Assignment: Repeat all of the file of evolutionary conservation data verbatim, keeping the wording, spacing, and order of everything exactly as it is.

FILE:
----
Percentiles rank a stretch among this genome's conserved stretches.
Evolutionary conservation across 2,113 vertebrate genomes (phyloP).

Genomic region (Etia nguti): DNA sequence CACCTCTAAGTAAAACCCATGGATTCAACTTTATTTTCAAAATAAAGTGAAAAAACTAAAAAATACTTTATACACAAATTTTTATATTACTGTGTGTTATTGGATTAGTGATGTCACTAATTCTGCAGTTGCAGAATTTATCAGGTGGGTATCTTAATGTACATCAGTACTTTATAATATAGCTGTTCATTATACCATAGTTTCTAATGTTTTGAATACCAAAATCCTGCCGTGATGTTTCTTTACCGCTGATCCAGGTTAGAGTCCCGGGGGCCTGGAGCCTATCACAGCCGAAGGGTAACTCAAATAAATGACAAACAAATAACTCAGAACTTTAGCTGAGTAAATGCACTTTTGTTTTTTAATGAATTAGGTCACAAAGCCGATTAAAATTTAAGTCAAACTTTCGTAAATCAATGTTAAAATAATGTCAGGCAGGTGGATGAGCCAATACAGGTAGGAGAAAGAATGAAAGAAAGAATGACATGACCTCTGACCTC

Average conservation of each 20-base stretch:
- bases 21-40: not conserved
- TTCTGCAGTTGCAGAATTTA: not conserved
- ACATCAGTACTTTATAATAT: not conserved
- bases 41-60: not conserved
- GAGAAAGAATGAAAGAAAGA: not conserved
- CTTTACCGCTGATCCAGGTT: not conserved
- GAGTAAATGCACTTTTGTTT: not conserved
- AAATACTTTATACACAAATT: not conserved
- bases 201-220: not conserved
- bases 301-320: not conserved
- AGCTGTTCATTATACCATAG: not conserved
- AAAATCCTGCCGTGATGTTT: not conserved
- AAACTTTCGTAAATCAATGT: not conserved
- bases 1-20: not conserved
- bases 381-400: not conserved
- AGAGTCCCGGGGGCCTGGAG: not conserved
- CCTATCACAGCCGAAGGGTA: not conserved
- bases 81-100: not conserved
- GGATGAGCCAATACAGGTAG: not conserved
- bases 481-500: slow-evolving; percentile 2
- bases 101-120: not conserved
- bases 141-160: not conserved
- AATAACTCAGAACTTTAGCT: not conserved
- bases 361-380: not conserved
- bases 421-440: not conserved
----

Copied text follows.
Percentiles rank a stretch among this genome's conserved stretches.
Evolutionary conservation across 2,113 vertebrate genomes (phyloP).

Genomic region (Etia nguti): DNA sequence CACCTCTAAGTAAAACCCATGGATTCAACTTTATTTTCAAAATAAAGTGAAAAAACTAAAAAATACTTTATACACAAATTTTTATATTACTGTGTGTTATTGGATTAGTGATGTCACTAATTCTGCAGTTGCAGAATTTATCAGGTGGGTATCTTAATGTACATCAGTACTTTATAATATAGCTGTTCATTATACCATAGTTTCTAATGTTTTGAATACCAAAATCCTGCCGTGATGTTTCTTTACCGCTGATCCAGGTTAGAGTCCCGGGGGCCTGGAGCCTATCACAGCCGAAGGGTAACTCAAATAAATGACAAACAAATAACTCAGAACTTTAGCTGAGTAAATGCACTTTTGTTTTTTAATGAATTAGGTCACAAAGCCGATTAAAATTTAAGTCAAACTTTCGTAAATCAATGTTAAAATAATGTCAGGCAGGTGGATGAGCCAATACAGGTAGGAGAAAGAATGAAAGAAAGAATGACATGACCTCTGACCTC

Average conservation of each 20-base stretch:
- bases 21-40: not conserved
- TTCTGCAGTTGCAGAATTTA: not conserved
- ACATCAGTACTTTATAATAT: not conserved
- bases 41-60: not conserved
- GAGAAAGAATGAAAGAAAGA: not conserved
- CTTTACCGCTGATCCAGGTT: not conserved
- GAGTAAATGCACTTTTGTTT: not conserved
- AAATACTTTATACACAAATT: not conserved
- bases 201-220: not conserved
- bases 301-320: not conserved
- AGCTGTTCATTATACCATAG: not conserved
- AAAATCCTGCCGTGATGTTT: not conserved
- AAACTTTCGTAAATCAATGT: not conserved
- bases 1-20: not conserved
- bases 381-400: not conserved
- AGAGTCCCGGGGGCCTGGAG: not conserved
- CCTATCACAGCCGAAGGGTA: not conserved
- bases 81-100: not conserved
- GGATGAGCCAATACAGGTAG: not conserved
- bases 481-500: slow-evolving; percentile 2
- bases 101-120: not conserved
- bases 141-160: not conserved
- AATAACTCAGAACTTTAGCT: not conserved
- bases 361-380: not conserved
- bases 421-440: not conserved